Nov 17, 2015

[Comics] Journey Into Mystery: Fear Itself

As weird as the Fear Itself crossover event was, what I appreciated most about it was the fact that it was a large event built around the whole Norse pantheon. And while the story itself was a little lackluster, one of the best things to come out of Fear Itself was the revival of Journey Into Mystery as a title but with Loki as the protagonist instead of Thor. They even kept the old numbering of the original series to boot.

Journey Into Mystery: Fear Itself covers issues #622-626 as tie-in comics. And our Loki protagonist isn't just any Loki, but it's the young Loki who manifested after the events of another crossover, Siege.

This is not the first time that Loki had changed. There was his transition from a man to a woman after Asgard had fallen after Ragnarok and thus him appearing in different bodies and forms is pretty much normal. I swear the way that Marvel has been handling Asgard has the whole lot of them seeming to be a lot more like Doctor Who or something given how they repeatedly come back from the dead.

Synopsis: Journey Into Mystery: Fear Itself is the compilation of issues 622-626 of Journey Into Mystery along with a few of the Spotlight comics. For Journey, the series was written by Kieron Gillen.

As the Serpent has risen and the end of everything seems certain, we follow the journey of several ravens across Asgard as part of the old tales of what happens to the likes of Loki after death. We eventually find that at least one of the ravens survives the perilous journey and this raven finds his way to the new Loki, who is no more than a young boy at this point. As much as everyone generally distrusts this new incarnation of Loki, especially given his role in the fall of Asgard in the past, this young Loki is primarily being protected by his brother Thor.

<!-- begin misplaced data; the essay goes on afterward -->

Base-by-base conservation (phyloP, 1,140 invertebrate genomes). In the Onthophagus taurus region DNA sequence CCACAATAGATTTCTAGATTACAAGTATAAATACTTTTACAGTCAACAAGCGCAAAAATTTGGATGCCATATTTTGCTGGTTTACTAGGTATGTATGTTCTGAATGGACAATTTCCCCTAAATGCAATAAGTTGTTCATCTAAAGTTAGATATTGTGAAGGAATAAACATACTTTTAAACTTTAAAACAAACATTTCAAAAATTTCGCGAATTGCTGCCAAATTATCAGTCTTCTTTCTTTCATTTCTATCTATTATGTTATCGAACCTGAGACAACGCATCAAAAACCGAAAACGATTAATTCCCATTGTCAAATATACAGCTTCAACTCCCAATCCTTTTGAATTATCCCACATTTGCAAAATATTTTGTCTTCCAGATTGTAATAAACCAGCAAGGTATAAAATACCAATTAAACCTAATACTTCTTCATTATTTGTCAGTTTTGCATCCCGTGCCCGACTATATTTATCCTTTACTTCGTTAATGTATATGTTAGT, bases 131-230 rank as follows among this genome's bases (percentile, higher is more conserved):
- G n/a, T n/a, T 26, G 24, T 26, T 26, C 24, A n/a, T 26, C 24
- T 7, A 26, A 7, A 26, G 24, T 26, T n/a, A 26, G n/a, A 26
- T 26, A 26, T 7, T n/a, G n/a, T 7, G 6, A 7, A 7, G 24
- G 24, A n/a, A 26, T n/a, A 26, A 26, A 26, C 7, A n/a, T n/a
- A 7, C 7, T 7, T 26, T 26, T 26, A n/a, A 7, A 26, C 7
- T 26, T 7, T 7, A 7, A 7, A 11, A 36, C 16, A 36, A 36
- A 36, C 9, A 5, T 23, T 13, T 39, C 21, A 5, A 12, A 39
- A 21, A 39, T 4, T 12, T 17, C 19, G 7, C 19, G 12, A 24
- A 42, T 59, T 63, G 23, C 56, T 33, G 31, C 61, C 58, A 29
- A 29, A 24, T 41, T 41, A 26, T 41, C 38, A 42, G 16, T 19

Here we follow Loki as he follows the raven and is led to a final message from his former self. This spectral vision clearly states he is not to be trusted and this new Loki is still free what path to take in life. But with the events of Fear Itself unfolding, Loki comes to believe that he knows that need to be done in order to save everyone. Thus we follow Loki doing what he does best - using his wit and words to strikes deals across the realms in order to achieve his goal of saving Asgard. And this is the story that really draws you in as we see just what exactly Loki is up to this time.

The decision to essentially reboot Loki was quite the brilliant one. It was a timely opportunity continue to development of this character without too much of the burden of his former self. Sure, he potentially still has access to all that he was given the whole bit with the ravens. But at the same time he's still a new person and is free to make different choices than his predecessors. And for now it seems that Loki is determined to be more on the side of good, although his methods have an innate tendency to lean towards chaos and mischief.

Beyond the revitalization of this character, the whole story and tone of things worked on so many levels. The writing that went into this was almost lyrical at times, given the whole thing more of a feel that is similar to the old great epics poems that we associate with mythology and Norse traditions. Sure this is still a Loki who is just beginning to explore human wonders like the internet, but at the same time he's still an Asgardian and he has to play by those sorts of rules as we expect within a fantasy setting.

And I loved every bit of it.

This is a Loki that has the limitations of youth and yet also uses his youth to his advance. He may be young in body, but for the most part here's just as crafty and clever as always. He's a joy to watch give  his story has trying to cajole and subvert some rather might Asgardians to his will and even striking a deal with Mephisto himself. As much as he appears to be a young boy, he is still of Asgard and is a force to be reckoned with - or at least that the message one takes away from this story.

Journey Into Mystery: Fear Itself is some of the most involved and creative writing I've seen in a comic book in a while. Don't bother with the main arc - just focus on this tie-in series instead. Thus the book gets 5 clever bits of political maneuvering that Loki is able to pull off out of a possible 5.

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